Considered by many as a symbol of good governance in a struggling region, Senegal, through its capital, regularly hosts international conferences and benefits from various money lenders. Yet, among other things, its urban development is far from being uncritical.
Like most growing sub-Saharan African cities, Dakar faces runaway population growth which results in substantial levels of poverty and food insecurity, exacerbated by Sahelian climate conditions. These issues are partially met by urban and peri-urban farms that feed and employ Dakar’s residents.
Made up of fertile soil, the Niayes Valley provides Senegal with 80% of its horticultural products and constitutes Dakar’s main source of food thanks to its proximity (Diop, 2019). Moreover, urban agriculture is a source of income for 26% of Dakar’s population (Ba et al., 2016).
Although locally grown food importance is crucial, urban farms “are being consumed by the city itself” (Bair, 2012). This rapid urban expansion increases demand not only for products but also for lands, resulting in intensive construction.
As Dakar’s population has increased, so have its rents leading to high land values for which “agriculture could never match housing development for financial returns” (Bair, 2012). Besides, farmers broadly lack secure land tenure (Zelem, 2011) with widespread sharecropping practice facilitating expropriations (Ba et al., 2016).
Despite the 1964 Land Law that aimed “to redress colonial legacies” by enabling Senegalese citizens to access land, neoliberal reforms have continued since 2000 (Brown, 2015). Urban political struggles related to “the proliferation of middle-class and elite housing estates” are leading to many land conflicts in Dakar Region (List, 2017).
These usually result in land grabs at the expense of urban farmers, producing new urban inequalities. Government officials and urban developers typically advance new housing projects and deny property rights applications from farmers in order “to reframe Dakar as a ‘world-class’ city” and thus attract foreign capital (List, 2017). These efforts to become a model of ‘Africa rising’ which are translated into housing construction privatisation to block developing informal housing were supported by international actors such as the World Bank.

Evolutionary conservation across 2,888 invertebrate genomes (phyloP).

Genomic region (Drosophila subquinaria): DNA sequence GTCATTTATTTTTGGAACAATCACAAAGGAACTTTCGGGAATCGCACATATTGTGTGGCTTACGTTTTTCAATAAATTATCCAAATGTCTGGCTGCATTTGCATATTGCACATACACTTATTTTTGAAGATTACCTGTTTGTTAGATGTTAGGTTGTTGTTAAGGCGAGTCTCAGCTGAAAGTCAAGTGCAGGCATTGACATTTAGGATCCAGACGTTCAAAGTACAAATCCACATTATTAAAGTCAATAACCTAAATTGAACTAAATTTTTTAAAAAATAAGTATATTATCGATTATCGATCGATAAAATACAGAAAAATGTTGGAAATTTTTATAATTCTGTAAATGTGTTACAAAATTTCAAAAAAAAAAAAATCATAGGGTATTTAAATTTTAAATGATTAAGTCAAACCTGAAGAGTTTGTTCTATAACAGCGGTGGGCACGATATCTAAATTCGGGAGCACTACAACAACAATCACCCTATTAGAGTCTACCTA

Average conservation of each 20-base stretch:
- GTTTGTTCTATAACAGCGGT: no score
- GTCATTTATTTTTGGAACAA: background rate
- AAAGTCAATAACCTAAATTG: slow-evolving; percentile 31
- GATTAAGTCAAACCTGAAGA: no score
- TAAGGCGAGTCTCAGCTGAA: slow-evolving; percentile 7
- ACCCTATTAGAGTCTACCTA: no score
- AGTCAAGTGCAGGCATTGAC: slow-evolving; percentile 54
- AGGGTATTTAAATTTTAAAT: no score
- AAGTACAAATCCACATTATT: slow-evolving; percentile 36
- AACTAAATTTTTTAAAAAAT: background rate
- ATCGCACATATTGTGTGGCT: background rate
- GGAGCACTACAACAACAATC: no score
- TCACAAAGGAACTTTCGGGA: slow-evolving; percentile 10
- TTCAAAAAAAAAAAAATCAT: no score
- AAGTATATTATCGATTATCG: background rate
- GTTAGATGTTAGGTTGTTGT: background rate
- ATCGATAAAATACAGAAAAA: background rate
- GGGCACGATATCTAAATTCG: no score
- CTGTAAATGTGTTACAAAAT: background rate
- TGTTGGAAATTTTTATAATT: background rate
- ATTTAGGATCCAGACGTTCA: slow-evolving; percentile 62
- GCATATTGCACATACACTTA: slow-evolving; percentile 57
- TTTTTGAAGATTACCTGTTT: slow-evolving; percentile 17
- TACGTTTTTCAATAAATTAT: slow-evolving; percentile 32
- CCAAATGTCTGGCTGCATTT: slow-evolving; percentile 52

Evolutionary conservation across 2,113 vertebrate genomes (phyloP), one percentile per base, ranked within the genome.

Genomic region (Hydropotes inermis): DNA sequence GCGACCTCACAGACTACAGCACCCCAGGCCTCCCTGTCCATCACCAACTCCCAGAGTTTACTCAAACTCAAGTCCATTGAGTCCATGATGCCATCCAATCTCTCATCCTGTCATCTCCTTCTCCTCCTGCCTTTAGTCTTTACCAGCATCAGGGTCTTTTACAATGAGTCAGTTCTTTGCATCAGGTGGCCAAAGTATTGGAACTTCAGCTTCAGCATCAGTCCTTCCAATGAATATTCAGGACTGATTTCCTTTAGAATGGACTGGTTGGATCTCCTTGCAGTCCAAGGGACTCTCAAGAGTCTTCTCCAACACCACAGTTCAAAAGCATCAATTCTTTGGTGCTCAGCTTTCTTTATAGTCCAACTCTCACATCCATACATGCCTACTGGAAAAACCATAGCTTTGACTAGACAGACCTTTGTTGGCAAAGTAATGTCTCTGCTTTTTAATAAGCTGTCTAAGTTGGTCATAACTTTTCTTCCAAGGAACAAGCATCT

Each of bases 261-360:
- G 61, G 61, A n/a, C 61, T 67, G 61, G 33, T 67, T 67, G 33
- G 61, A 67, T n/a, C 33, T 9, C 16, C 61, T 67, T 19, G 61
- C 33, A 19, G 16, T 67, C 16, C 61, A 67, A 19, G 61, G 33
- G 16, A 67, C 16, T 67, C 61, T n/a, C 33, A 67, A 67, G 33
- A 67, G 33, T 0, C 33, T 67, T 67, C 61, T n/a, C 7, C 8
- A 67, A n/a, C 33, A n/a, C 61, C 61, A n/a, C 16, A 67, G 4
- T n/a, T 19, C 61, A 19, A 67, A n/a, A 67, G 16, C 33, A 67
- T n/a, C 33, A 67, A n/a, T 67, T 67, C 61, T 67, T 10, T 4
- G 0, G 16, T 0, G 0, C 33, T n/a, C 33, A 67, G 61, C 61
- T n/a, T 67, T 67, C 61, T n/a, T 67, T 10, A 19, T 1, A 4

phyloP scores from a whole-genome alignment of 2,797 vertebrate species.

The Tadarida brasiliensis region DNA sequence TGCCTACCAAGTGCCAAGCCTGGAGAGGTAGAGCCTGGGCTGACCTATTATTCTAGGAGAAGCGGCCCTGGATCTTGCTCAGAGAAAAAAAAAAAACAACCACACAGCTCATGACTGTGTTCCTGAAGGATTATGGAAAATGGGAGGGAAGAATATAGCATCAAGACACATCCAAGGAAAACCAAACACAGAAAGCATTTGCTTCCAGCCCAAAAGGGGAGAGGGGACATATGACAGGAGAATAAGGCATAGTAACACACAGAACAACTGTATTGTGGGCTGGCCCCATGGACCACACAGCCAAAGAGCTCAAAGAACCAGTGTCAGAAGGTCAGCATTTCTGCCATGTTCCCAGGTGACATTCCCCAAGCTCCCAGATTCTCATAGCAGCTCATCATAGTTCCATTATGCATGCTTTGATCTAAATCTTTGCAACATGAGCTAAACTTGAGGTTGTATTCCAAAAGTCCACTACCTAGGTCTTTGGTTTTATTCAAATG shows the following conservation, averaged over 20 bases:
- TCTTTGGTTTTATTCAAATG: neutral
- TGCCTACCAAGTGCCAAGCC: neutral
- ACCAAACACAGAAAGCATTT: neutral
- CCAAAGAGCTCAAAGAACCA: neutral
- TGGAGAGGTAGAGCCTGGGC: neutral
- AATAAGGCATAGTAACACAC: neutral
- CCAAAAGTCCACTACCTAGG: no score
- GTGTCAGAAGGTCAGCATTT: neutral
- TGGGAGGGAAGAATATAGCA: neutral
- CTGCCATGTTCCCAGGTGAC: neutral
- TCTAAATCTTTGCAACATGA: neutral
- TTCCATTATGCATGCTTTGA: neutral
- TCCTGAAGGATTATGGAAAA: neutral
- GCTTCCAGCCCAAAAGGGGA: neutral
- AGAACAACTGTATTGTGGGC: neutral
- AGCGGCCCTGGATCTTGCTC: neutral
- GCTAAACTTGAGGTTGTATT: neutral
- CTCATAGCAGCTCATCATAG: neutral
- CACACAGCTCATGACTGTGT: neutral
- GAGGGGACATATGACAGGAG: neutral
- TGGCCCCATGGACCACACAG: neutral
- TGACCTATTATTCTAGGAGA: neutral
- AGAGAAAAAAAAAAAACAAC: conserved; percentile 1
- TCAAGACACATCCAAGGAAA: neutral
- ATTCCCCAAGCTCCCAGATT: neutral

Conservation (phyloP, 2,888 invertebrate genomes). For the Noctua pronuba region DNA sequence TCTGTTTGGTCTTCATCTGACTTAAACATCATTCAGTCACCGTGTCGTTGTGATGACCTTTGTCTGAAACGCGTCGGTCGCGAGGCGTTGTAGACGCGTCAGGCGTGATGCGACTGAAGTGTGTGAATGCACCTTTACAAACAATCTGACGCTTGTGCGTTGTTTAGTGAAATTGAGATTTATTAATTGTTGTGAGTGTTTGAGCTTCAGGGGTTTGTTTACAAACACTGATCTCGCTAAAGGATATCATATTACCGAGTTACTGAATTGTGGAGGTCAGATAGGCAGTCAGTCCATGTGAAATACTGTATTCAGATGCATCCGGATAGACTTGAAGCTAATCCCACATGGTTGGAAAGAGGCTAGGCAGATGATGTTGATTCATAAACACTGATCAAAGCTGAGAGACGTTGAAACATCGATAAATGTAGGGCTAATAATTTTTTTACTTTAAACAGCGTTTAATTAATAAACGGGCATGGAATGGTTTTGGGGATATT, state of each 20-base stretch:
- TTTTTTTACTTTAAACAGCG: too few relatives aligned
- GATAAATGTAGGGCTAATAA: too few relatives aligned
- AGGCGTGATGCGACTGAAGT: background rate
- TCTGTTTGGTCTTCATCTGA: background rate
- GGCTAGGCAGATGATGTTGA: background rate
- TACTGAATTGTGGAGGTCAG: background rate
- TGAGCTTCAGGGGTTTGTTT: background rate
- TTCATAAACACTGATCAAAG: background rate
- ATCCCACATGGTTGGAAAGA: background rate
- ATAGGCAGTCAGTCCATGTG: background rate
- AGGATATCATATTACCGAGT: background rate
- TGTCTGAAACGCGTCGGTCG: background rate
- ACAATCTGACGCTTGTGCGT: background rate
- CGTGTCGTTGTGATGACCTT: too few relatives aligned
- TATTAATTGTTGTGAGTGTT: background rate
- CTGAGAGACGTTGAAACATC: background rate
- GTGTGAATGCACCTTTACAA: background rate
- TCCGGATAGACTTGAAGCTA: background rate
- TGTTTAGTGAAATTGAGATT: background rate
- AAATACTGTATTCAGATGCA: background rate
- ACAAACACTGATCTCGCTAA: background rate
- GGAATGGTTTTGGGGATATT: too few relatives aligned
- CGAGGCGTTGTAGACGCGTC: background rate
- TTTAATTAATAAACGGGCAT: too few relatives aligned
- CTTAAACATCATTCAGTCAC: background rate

Even if farmers fought hard against this ‘speculative urbanism’ to protect their land and obtained a law restricting construction (PASDUNE) within the valley in 2002, many Niayes farmlands have been replaced by housing and infrastructure that come with it, but also business parks, golf courses, arenas, etc. This “poor enforcement of land-use planning regulations” (UNEP, 2014) further marginalised urban agriculture.
Furthermore, urban farming in Dakar Region is also constrained by a lack of water supply due to rainfall deficits and above all demographic growth. 80% of Dakar’s urban farmers face water distribution shortages (Redwood, 2003) that can be up to 162.000 cubic meters per day, but also salinisation processes because of excessive pumping of its main water source (Ba et al., 2016).
In a nutshell, urban agriculture in Dakar Region has a significant role in poverty alleviation, food security, livelihood and employment, particularly for the urban poor.
Nonetheless, urbanisation is rashly occurring and translates into conflicts over resources which are becoming more scarce (FAO, 2010), threatening urban agriculture which offers both socio-economical and environmental benefits if well though out.
To be continued…